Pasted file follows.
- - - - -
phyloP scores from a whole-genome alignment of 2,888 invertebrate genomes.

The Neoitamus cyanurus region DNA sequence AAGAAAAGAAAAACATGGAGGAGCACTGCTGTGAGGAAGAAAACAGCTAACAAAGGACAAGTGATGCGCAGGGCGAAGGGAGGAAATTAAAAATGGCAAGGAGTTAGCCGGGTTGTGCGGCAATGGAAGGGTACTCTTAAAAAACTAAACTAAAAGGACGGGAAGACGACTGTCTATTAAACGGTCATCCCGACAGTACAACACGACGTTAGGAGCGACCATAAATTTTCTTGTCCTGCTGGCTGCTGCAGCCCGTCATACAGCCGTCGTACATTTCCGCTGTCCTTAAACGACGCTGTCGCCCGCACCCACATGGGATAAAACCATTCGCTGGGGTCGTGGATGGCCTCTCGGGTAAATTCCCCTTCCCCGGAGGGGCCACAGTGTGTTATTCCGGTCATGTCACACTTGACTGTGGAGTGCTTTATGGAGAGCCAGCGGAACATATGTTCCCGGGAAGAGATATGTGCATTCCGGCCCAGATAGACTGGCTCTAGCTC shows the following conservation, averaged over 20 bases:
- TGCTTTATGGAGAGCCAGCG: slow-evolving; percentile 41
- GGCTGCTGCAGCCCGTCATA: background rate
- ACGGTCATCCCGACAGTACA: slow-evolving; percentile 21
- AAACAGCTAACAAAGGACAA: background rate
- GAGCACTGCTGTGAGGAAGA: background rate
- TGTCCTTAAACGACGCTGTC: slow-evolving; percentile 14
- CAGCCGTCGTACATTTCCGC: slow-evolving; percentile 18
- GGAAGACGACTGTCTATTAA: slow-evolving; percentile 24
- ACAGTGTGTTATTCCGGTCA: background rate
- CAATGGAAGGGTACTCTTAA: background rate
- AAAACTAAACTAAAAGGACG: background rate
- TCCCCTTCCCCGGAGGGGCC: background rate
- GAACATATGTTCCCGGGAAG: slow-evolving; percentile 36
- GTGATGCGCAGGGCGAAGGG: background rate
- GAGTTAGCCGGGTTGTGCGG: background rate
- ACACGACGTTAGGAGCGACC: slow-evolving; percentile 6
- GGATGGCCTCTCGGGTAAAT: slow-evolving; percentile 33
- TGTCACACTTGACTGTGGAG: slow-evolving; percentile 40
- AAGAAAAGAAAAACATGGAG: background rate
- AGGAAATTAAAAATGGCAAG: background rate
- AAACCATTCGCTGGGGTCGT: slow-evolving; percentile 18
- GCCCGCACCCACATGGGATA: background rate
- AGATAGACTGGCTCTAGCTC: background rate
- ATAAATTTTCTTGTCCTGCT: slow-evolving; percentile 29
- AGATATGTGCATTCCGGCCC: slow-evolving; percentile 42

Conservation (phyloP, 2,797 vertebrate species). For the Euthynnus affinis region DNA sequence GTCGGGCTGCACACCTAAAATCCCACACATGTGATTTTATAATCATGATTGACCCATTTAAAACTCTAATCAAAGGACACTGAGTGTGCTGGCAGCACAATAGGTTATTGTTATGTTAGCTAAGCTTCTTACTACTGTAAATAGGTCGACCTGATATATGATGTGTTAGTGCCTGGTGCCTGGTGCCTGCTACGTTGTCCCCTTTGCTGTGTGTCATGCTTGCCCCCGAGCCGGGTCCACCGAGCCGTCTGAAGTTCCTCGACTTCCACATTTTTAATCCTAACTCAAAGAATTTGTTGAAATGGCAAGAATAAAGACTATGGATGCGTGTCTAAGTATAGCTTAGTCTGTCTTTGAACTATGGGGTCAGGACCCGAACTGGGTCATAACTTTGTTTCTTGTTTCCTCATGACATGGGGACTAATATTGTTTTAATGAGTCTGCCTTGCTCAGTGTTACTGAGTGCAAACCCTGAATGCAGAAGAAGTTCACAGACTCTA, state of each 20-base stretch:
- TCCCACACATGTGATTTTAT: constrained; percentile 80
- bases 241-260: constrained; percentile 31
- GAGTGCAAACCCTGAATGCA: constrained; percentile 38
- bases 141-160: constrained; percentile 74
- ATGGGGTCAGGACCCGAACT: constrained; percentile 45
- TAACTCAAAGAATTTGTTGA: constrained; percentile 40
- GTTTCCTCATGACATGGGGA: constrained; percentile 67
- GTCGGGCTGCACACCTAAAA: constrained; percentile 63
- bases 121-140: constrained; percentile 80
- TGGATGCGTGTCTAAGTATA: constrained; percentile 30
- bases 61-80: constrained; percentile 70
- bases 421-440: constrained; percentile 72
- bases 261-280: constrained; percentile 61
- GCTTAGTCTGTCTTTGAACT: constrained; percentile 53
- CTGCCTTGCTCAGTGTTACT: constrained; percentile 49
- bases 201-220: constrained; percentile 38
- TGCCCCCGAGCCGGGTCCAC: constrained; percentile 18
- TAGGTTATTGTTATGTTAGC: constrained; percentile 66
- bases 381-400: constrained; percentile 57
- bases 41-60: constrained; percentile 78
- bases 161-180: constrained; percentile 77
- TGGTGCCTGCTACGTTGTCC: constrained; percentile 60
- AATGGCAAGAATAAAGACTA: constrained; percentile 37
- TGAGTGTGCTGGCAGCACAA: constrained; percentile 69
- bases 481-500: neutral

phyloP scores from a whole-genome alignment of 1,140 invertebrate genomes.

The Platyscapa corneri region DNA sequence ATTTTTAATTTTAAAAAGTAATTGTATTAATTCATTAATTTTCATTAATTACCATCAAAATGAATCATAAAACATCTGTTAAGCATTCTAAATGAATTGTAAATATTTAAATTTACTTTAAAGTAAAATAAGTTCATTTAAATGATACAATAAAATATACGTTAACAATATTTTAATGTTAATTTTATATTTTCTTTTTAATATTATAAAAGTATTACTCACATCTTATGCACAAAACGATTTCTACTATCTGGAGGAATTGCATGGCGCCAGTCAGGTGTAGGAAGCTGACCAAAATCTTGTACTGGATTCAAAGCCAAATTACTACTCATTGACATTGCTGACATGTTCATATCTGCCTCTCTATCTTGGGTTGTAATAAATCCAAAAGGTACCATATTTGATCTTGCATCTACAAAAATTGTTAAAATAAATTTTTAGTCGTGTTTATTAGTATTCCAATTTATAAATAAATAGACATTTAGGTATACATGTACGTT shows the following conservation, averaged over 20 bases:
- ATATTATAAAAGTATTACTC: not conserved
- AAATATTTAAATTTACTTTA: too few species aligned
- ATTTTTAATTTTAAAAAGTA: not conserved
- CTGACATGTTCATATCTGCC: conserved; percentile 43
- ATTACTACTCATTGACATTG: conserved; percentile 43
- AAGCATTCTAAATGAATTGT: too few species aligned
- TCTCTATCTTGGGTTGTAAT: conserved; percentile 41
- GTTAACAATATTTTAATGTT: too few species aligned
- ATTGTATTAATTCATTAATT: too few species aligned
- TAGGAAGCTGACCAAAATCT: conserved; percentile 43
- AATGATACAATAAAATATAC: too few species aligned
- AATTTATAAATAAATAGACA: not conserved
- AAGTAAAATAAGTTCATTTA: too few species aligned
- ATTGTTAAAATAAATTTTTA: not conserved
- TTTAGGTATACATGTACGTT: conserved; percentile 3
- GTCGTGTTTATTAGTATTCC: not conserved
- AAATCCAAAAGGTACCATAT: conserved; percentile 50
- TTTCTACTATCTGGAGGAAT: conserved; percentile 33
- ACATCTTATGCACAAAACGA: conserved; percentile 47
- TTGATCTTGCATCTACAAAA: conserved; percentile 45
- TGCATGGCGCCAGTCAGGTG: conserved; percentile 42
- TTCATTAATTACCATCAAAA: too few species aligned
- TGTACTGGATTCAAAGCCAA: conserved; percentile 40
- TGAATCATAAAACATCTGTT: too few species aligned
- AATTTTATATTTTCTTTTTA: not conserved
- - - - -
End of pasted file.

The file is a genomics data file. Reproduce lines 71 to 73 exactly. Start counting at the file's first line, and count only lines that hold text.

- GTCGTGTTTATTAGTATTCC: not conserved
- AAATCCAAAAGGTACCATAT: conserved; percentile 50
- TTTCTACTATCTGGAGGAAT: conserved; percentile 33